As Mayor, I will set a robust housing production goal that prioritizes appropriate new housing construction near jobs and transit. We will continue to update community plans so that development is planned appropriately with the full participation of the community. I will work to identify areas where the City can cut red tape without sacrificing environmental protections and leverage local dollars with state and federal resources to incentivize more housing production.

As a member of the California State Assembly, I have focused on developing policies that encourage the creation of housing that is affordable at market rates to middle income families. As Mayor, I will implement policies like the ones created by my legislation, AB 2372, which allows smaller units within authorized building footprints so that a greater number can be built without increasing heights. I will create incentive programs for the construction of homes at prices that are affordable to families earning 80% – 120% of the Area Median Income (AMI). My administration will establish a Middle-Income Housing Trust Fund, financed by local anchor institutions, to provide capital necessary to build middle-income housing. This will create jobs and better enable local employers to attract and retain workers. My objective will be a roof over the head of every San Diegan at a price they can afford. By building appropriate housing in the right locations we will encourage economic prosperity, social equity, and environmental sustainability while protecting the quality of life in our neighborhoods for ourselves and for future generations."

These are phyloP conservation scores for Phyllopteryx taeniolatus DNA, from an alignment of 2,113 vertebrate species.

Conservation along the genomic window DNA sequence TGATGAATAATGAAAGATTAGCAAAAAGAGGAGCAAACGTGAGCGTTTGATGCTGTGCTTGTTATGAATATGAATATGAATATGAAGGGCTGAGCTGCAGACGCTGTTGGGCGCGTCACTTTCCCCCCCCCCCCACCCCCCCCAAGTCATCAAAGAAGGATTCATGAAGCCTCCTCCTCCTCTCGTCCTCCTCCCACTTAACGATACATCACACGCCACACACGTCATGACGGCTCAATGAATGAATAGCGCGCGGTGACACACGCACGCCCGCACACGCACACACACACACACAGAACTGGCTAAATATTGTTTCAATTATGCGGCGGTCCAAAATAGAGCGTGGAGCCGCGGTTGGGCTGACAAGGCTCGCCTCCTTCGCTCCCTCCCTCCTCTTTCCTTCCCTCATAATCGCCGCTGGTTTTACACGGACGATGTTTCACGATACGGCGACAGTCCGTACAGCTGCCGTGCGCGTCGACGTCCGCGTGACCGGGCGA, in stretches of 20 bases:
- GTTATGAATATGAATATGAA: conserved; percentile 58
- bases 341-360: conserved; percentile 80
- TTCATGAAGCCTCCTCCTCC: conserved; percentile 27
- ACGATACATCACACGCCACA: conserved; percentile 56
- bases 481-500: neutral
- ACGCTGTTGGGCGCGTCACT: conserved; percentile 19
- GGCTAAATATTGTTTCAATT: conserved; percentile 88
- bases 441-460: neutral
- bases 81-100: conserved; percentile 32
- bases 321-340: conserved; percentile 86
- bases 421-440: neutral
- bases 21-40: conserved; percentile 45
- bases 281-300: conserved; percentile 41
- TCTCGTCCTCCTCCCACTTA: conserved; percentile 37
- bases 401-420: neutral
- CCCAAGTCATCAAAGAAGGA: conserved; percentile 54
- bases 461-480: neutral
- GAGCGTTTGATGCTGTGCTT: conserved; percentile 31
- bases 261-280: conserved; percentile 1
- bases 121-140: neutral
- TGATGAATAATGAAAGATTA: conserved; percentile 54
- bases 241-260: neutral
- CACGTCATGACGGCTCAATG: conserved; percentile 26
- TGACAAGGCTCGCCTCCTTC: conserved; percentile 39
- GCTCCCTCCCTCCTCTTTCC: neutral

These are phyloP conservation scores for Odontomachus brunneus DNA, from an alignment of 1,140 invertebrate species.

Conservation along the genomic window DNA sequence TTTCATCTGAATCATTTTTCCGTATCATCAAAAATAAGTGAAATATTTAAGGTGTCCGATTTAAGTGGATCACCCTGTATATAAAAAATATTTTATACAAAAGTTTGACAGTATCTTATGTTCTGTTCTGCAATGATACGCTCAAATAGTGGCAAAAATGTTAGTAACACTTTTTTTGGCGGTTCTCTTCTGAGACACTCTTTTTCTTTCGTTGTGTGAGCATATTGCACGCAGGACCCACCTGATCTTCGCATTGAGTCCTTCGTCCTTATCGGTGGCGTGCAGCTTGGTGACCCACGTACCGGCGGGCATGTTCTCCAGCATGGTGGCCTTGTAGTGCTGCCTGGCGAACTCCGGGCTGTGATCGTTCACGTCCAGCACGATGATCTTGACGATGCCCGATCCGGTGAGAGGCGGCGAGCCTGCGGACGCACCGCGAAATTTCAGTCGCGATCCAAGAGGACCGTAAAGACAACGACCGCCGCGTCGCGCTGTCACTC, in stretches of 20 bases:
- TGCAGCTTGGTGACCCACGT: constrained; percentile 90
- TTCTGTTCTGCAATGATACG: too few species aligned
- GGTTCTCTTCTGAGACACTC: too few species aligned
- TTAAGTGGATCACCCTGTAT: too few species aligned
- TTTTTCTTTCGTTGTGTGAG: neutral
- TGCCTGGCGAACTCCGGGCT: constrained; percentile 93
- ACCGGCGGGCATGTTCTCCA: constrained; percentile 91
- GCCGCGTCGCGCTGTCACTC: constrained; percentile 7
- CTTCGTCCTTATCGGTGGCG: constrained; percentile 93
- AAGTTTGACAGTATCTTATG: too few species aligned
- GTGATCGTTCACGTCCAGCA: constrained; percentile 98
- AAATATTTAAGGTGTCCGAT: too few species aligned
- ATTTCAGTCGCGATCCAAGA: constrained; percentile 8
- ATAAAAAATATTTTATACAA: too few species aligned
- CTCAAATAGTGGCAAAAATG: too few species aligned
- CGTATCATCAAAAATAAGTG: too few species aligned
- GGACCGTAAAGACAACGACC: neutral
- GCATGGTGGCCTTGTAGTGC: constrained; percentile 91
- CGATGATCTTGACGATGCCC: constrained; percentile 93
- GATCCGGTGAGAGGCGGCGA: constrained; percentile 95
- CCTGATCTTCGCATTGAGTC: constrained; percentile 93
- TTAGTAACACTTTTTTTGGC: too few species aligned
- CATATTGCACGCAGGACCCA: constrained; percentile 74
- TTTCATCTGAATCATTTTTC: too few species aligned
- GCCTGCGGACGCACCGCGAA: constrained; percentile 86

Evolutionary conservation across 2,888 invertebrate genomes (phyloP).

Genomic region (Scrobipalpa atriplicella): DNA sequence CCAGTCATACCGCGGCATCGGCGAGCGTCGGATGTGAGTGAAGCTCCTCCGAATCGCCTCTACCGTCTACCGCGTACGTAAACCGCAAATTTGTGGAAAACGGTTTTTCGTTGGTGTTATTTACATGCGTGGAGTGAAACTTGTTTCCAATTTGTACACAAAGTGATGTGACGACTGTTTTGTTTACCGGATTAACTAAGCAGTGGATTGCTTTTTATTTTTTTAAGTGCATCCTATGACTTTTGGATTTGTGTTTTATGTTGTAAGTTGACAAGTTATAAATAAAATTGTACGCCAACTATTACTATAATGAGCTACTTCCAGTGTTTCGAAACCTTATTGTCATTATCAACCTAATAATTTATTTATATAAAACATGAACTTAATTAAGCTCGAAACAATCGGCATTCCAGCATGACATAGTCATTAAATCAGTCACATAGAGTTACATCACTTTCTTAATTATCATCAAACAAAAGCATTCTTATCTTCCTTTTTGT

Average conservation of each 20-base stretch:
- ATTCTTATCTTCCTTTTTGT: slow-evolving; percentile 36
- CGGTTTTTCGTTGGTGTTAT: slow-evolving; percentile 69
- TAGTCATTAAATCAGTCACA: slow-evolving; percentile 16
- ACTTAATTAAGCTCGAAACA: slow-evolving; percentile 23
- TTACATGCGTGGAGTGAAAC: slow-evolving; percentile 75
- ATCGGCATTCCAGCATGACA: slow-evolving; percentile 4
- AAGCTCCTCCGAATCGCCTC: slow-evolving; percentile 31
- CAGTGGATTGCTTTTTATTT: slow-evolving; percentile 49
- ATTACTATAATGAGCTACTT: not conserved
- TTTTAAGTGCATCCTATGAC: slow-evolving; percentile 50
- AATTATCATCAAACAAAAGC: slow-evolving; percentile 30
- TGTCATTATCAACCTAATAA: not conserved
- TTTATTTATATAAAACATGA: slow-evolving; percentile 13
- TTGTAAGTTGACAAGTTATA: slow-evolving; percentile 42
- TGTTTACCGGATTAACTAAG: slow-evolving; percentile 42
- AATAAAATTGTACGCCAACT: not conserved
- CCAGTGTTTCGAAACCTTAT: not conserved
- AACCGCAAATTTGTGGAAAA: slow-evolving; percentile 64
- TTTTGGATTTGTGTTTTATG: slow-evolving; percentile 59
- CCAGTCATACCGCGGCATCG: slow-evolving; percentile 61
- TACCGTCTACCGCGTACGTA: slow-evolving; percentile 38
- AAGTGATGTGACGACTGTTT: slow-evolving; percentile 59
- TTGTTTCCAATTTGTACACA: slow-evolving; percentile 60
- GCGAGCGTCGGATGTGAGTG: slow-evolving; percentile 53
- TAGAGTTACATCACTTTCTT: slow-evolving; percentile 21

What types of solutions do you plan to use in order to address homelessness in San Diego and bring individuals off the streets?

Barbara Bry:

"'Housing First' has failed to solve our homeless crisis, and I will not make empty promises to end homelessness in four years without a plan that works. We need a seamless system of coordinated services that includes putting trained mental health professionals on the street 24/7 and focuses on the root causes of homelessness, including substance abuse and mental illness.

We should not ask police to deal with a problem they weren’t trained to handle; we need their expertise to solve violent and serious crime. And the city should not have allowed demolition of 9,000 single-room occupancy units, which forced thousands of low-income tenants out on the street, to make room for market rate condos that few families can afford.

As mayor, I will also work closely with county supervisors, who have the responsibility and the resources to add mental health and recuperative care beds. We already have a Housing Commission, so I will not create yet another City Hall bureaucracy, especially during the pandemic budget crisis. I’ll pay special attention to the children in homeless families, to make sure they have the protection and the schooling they desperately need. My coordinated and results-oriented approach has earned me Father Joe Carroll’s endorsement, and I’m very proud of that."

Todd Gloria: